Agile methodologies and empowered teams are helping large legacy companies address the need for speed that characterizes digital businesses. But agile methodologies and empowered teams do not fit naturally into the processes and structures of big, complex companies. We have found that companies cannot simply throw out old ways of working and introduce new ones. Rather, these businesses must evolve toward a digital business one component at a time and help each team become proficient at using data to make decisions that address strategic objectives. It’s slow at first, but you’ll get on a roll. Ross teaches in Revitalizing Your Digital Business Model and Leading Change in Complex Organizations.
Ben Shields: Tech firms will disrupt sports media
There's been an interesting amount of experimentation with live sports programming among technology firms to date. Amazon Prime streamed (on a non-exclusive basis) the NFL's Thursday Night Football games the last couple of seasons, and MLB fans could watch 25 games exclusively on Facebook in 2018. These are just the warm-ups—it's only a matter of time before the real game begins. Unsurprisingly, Amazon might be the likeliest and most successful disruptor, in light of their recent bid on Disney’s 22 regional sports networks. Facebook, YouTube, and Twitter all have sports strategies and budgets, and don't be surprised if Apple gets in the mix as well. The one thing we can count on: the next frontier in the sports data revolution will be in sports media, and technology firms will be at the center of it. Shields teaches in Analytics Management: Business Lessons from the Sports Data Revolution.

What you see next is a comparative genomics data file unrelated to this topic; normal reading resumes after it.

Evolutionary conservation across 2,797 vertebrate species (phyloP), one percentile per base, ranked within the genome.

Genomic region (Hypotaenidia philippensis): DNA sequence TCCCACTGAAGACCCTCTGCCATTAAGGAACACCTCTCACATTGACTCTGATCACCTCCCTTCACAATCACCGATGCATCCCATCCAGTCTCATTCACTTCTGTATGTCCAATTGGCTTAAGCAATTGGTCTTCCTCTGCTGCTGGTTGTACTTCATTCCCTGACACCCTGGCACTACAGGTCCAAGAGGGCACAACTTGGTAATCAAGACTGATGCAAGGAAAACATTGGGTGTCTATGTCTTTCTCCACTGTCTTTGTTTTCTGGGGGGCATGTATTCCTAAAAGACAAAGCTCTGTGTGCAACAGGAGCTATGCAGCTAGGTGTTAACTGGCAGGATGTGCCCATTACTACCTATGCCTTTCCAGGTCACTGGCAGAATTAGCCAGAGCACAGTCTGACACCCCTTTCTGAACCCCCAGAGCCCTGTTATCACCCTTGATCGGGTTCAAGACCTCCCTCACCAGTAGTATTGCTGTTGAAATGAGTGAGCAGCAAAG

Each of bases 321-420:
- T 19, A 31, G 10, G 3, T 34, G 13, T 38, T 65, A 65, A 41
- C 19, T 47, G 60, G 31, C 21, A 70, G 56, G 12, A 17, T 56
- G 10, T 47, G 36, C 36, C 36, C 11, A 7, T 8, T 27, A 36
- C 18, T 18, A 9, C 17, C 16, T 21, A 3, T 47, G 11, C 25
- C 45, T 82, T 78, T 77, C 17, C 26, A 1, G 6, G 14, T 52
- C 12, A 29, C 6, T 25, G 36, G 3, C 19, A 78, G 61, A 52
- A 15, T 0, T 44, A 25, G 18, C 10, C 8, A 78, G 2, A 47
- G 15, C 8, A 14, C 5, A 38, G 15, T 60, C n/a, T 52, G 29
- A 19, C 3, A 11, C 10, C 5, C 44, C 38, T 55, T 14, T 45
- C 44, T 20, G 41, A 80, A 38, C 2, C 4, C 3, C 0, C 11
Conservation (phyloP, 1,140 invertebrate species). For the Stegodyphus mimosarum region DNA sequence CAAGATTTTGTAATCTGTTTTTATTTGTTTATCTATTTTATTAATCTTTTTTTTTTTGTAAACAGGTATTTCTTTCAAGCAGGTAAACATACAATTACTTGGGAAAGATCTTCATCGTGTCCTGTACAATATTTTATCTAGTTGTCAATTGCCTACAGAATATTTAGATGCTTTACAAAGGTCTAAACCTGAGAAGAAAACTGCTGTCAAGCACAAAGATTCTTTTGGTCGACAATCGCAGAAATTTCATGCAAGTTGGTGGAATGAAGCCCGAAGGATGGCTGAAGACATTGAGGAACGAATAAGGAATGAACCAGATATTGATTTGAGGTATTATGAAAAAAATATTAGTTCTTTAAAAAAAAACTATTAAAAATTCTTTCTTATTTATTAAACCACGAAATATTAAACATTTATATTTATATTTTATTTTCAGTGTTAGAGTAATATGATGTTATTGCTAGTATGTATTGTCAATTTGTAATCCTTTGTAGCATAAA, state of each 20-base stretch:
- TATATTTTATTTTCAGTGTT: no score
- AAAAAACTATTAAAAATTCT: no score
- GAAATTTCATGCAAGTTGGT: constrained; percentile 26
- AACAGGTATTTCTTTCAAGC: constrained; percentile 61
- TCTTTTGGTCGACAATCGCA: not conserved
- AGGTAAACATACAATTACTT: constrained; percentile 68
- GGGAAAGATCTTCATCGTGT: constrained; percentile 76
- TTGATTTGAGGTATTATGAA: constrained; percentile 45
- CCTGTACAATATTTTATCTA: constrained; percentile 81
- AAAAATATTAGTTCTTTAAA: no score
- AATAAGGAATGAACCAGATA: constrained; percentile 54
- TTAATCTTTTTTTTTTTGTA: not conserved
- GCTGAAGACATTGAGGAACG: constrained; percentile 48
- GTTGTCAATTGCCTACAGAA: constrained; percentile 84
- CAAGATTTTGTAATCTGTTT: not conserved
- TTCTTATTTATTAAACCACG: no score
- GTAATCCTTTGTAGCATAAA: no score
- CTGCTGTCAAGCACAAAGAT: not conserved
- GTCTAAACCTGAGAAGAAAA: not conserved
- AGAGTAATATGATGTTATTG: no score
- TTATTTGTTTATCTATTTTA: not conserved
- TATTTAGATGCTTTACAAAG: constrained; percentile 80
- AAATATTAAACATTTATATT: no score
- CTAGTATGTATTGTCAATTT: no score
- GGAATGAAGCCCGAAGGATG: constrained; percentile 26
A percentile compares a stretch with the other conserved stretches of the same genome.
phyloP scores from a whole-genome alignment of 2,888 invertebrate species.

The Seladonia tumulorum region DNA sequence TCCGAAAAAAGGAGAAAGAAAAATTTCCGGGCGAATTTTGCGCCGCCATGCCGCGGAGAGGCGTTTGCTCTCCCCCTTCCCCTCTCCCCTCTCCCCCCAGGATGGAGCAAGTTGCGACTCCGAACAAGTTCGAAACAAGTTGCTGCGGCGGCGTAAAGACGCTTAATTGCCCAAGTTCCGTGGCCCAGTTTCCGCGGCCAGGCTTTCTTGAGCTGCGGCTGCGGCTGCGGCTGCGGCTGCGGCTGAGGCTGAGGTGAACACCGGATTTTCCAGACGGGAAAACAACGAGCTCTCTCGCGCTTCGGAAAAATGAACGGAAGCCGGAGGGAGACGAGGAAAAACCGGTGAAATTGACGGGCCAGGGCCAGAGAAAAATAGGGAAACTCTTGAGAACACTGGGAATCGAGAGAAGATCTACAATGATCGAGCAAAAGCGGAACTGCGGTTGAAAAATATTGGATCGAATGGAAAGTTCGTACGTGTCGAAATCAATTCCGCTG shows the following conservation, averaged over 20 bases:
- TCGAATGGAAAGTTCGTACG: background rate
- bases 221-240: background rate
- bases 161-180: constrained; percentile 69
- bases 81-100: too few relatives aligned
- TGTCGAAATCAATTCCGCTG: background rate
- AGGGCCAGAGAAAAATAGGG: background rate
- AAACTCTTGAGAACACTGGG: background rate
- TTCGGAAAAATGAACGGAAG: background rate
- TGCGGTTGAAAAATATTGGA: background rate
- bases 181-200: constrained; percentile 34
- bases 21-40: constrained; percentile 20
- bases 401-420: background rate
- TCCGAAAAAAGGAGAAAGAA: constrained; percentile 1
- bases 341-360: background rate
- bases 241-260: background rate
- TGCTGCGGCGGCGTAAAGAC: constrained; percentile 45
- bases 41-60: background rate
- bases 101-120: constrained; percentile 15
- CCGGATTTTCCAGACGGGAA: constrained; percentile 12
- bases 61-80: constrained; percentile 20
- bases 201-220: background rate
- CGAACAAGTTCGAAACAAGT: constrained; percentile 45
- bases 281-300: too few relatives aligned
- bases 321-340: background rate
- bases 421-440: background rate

Tara Swart: The intersection between neuroscience and AI is heating up
In 2018, I introduced new topics in my programs: AI and the future of work; organizational plasticity; and psychopathic traits in leadership. 2019 will be all about managing human-robot mixed teams, organizations that can flex and pivot in response to massive change, and the increasingly important skills of empathy, intuition, and creativity. Our brains are the source of mastering all of this. Brain agility and an abundant mindset will be key. Swart teaches in Neuroscience for Leadership and Applied Neuroscience: Unleashing Brain Power for You and Your People. Learn more about her forthcoming book, The Source: Open Your Mind, Change Your Life.
Zeynep Ton: Retail works wages, and responsibilities, will be on the rise
The labor market is very tight, and a lot of retailers that I speak to are competing for talent and having trouble finding the right people. This means employees who are dissatisfied with conditions at their current employer will find it easy to move to one that can accommodate them better. Retailers that can create an environment where employees are productive and where they can contribute a lot to the company’s success will do fine. Also, as retailers shift toward digital and omnichannel business models, workers will be expected to take on a wider range of tasks and responsibilities, and that will necessitate better compensation. Ton teaches in Strategies for Sustainable Business; Achieving Operational Excellence Through People; and the ELLE International Fashion and Luxury Management Program.